Thompson v. Trump

Decision Date18 February 2022
Docket Number21-cv-00858 (APM),21-cv-00400 (APM),21-cv-00586 (APM)
CourtU.S. District Court — District of Columbia
PartiesBENNIE G. THOMPSON et al., Plaintiffs, v. DONALD J. TRUMP et al., Defendants. ERIC SWALWELL, Plaintiff, v. DONALD J. TRUMP et al., Defendants. JAMES BLASSINGAME & SIDNEY HEMBY, Plaintiffs, v. DONALD J. TRUMP, Defendant.

Amit P. Mehta United States District Court Judge


January 6, 2021 was supposed to mark the peaceful transition of power. It had been that way for over two centuries, one presidential administration handing off peacefully to the next. President Ronald Reagan in his first inaugural address described “the orderly transfer of authority” as “nothing less than a miracle.”[1] Violence and disruption happened in other countries, but not here. This is the United States of America, and it could never happen to our democracy.

But it did that very afternoon. At around 1:30 p.m., thousands of supporters of President Donald J. Trump descended on the U.S Capitol building, where Congress had convened a Joint Session for the Certification of the Electoral College vote. The crowd had just been at the Ellipse attending a “Save America” rally, where President Trump spoke. At the end of his remarks, he told rally-goers, we fight, we fight like hell, and if you don't fight like hell you're not going to have a country anymore.” The President then directed the thousands gathered to march to the Capitol-an idea he had come up with himself. About 45 minutes after they arrived, hundreds of the President's supporters forced their way into the Capitol building. Many overcame resistance by violently assaulting United States Capitol Police (“Capitol Police”) with their fists and with weapons. Others simply walked in as if invited guests. As Capitol Police valiantly fought back and diverted rioters, members of Congress adjourned the Joint Session and scrambled to safety.

So, too, did the Vice President of the United States, who was there that day in his capacity as President of the Senate to preside over the Certification. Five people would die, dozens of police officers suffered physical and emotional injuries and abuse, and considerable damage was done to the Capitol building. But, in the end, after law enforcement succeeded in clearing rioters from the building, Congress convened again that evening and certified the next President and Vice President of the United States. The first ever presidential transfer of power marred by violence was over.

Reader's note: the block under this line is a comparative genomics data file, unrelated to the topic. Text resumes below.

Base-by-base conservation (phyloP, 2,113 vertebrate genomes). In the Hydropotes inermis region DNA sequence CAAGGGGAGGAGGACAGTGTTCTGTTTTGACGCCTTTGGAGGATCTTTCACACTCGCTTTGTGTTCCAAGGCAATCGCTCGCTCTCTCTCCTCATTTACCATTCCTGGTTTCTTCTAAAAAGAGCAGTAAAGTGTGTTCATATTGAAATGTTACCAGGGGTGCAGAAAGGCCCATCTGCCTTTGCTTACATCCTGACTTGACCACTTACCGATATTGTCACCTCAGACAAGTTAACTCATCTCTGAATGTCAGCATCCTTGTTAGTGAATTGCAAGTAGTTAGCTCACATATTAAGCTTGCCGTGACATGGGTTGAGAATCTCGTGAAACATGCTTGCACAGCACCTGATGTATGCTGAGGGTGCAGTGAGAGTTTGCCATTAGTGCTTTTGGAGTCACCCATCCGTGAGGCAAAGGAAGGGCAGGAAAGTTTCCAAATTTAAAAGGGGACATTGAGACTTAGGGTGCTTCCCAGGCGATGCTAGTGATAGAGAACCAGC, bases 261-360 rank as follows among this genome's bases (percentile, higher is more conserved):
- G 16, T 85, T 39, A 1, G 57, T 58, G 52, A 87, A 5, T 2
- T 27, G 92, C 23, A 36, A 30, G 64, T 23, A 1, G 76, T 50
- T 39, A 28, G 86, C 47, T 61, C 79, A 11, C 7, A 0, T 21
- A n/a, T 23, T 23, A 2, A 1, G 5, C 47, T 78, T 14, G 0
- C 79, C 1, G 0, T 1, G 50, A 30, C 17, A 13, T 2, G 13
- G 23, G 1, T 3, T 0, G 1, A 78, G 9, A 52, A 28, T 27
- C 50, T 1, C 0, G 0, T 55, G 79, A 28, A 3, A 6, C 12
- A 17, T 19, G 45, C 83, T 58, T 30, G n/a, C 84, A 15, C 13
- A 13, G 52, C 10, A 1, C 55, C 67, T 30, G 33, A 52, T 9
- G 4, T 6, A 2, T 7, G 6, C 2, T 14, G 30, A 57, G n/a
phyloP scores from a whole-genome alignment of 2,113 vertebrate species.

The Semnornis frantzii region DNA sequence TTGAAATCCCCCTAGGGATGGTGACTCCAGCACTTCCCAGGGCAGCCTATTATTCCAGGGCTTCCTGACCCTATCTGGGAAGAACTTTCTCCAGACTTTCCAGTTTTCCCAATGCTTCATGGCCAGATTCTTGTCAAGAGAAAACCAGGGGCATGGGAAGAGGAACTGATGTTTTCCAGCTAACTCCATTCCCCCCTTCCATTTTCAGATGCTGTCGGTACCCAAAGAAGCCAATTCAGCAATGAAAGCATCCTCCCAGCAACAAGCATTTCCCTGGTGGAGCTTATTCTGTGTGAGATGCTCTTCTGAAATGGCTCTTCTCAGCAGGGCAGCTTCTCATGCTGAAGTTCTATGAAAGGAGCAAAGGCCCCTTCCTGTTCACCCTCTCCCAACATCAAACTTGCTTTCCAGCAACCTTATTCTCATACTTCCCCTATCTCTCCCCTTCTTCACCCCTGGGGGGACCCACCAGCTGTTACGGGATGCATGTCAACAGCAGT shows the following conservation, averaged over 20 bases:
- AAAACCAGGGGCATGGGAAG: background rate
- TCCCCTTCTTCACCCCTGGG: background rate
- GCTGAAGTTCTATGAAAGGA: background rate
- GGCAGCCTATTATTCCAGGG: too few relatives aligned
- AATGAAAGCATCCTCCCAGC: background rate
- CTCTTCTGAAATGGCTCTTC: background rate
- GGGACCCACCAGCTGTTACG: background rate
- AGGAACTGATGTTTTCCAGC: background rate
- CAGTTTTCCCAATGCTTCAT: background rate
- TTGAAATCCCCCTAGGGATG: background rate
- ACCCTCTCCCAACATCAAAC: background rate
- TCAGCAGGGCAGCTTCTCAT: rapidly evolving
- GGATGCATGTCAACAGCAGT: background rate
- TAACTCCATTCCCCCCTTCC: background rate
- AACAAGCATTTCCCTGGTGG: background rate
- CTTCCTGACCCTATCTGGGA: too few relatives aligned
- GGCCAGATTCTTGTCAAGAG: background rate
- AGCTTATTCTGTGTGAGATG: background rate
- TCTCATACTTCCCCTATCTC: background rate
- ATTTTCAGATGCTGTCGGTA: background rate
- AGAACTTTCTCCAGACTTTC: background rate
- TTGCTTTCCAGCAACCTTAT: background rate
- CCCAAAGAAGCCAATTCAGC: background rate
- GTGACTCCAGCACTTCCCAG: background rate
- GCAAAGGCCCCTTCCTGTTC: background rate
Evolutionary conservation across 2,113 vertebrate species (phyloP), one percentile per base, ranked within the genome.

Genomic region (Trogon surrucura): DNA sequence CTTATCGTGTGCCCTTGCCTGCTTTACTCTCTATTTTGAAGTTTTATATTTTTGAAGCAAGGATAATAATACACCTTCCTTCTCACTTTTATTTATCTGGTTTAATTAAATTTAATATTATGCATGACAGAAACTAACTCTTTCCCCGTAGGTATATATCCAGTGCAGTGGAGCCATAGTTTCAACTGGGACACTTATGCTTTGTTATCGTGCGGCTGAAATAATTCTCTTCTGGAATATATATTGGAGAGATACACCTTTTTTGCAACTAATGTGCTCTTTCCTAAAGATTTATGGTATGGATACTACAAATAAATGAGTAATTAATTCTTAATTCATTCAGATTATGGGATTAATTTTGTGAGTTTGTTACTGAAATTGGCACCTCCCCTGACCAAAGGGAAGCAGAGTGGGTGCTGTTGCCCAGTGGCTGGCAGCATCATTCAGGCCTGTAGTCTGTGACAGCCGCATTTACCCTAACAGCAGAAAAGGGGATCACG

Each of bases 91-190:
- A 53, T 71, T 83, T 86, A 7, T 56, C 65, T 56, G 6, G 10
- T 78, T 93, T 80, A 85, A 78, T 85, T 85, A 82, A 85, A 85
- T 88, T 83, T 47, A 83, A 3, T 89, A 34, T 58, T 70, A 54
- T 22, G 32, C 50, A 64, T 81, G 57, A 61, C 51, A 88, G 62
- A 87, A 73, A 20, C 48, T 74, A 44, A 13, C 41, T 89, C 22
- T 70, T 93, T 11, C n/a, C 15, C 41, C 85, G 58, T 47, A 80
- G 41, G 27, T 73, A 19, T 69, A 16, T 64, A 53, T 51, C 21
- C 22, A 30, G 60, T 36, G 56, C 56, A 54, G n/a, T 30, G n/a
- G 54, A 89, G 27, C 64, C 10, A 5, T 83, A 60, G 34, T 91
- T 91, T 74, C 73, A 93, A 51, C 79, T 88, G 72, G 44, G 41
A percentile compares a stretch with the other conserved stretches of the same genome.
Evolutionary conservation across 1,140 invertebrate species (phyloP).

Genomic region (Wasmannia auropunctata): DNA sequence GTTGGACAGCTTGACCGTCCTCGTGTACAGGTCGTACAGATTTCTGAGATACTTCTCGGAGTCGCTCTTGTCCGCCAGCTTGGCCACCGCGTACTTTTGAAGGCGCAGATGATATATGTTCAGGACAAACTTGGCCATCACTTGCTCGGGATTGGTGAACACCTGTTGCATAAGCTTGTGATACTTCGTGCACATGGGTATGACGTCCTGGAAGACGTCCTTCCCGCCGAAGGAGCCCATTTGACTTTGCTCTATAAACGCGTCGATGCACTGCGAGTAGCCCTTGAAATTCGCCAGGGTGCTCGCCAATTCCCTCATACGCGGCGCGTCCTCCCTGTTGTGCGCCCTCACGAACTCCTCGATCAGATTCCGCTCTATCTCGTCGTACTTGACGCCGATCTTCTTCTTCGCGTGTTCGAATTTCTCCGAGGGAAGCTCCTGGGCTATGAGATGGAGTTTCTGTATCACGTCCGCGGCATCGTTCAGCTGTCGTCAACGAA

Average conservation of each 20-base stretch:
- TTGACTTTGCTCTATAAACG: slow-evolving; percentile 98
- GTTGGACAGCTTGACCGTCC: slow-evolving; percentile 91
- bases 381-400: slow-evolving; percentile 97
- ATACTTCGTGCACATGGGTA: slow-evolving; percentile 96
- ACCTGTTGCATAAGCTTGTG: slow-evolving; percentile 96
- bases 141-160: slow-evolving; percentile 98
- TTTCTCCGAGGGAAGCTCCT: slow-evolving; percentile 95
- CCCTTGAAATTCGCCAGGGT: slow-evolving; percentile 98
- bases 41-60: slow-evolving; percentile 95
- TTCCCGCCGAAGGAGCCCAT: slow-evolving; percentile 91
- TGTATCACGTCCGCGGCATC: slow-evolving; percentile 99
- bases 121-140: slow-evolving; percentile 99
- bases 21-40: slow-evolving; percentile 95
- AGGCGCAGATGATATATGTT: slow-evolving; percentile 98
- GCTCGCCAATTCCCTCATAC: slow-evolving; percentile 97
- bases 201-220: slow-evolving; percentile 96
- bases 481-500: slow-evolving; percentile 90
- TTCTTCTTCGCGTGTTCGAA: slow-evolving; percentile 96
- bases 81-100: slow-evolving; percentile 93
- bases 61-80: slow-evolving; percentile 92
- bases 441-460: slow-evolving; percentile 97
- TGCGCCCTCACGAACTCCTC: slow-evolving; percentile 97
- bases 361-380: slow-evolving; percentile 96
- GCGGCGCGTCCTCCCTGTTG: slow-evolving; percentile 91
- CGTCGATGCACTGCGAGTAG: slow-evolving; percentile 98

These cases concern who, if anyone, should be held civilly liable for the events of January 6th. The plaintiffs in these cases are eleven members of the House of Representatives in their personal capacities and two Capitol Police officers, James Blassingame and Sidney Hemby (Blassingame Plaintiffs). Taken together, they have named as defendants: President Trump; the President's son, Donald J. Trump Jr.; the President's counsel, Rudolph W. Giuliani; Representative Mo Brooks; and various organized militia groups-the Proud Boys, Oath Keepers, and Warboys- as well as the leader of the Proud Boys, Enrique Tarrio.

Plaintiffs' common and primary claim is that Defendants violated 42 U.S.C. § 1985(1), a provision of a Reconstruction-Era statute known as the Ku Klux Klan Act of 1871. The Act was aimed at eliminating extralegal violence committed by white supremacist and vigilante groups like the Ku Klux Klan and protecting the civil rights of freedmen and freedwomen secured by the Fourteenth Amendment. Section 1985(1) is not, however, strictly speaking a civil rights provision; rather, it safeguards federal officials and employees against conspiratorial acts directed at preventing them from performing their duties. It provides:

If two or more persons in any State or Territory conspire to prevent, by force, intimidation, or threat, any person from accepting or holding any office, trust, or place of confidence under the United States, or from discharging any duties thereof; or to induce by like means any officer of the United States to leave any State, district, or place, where his duties as an officer are required to be performed, or to injure him in his person or property on account of his lawful discharge of the duties of his office, or while engaged in the lawful discharge thereof, or to injure his property so as to molest, interrupt, hinder, or impede him in the discharge of his official duties.

42 U.S.C. § 1985(1). The statute, in short, proscribes conspiracies that, by means of force, intimidation, or threats, prevent federal officers from discharging their duties or accepting or holding office. A party injured by such a conspiracy can sue any coconspirator to recover damages. Id. § 1985(3).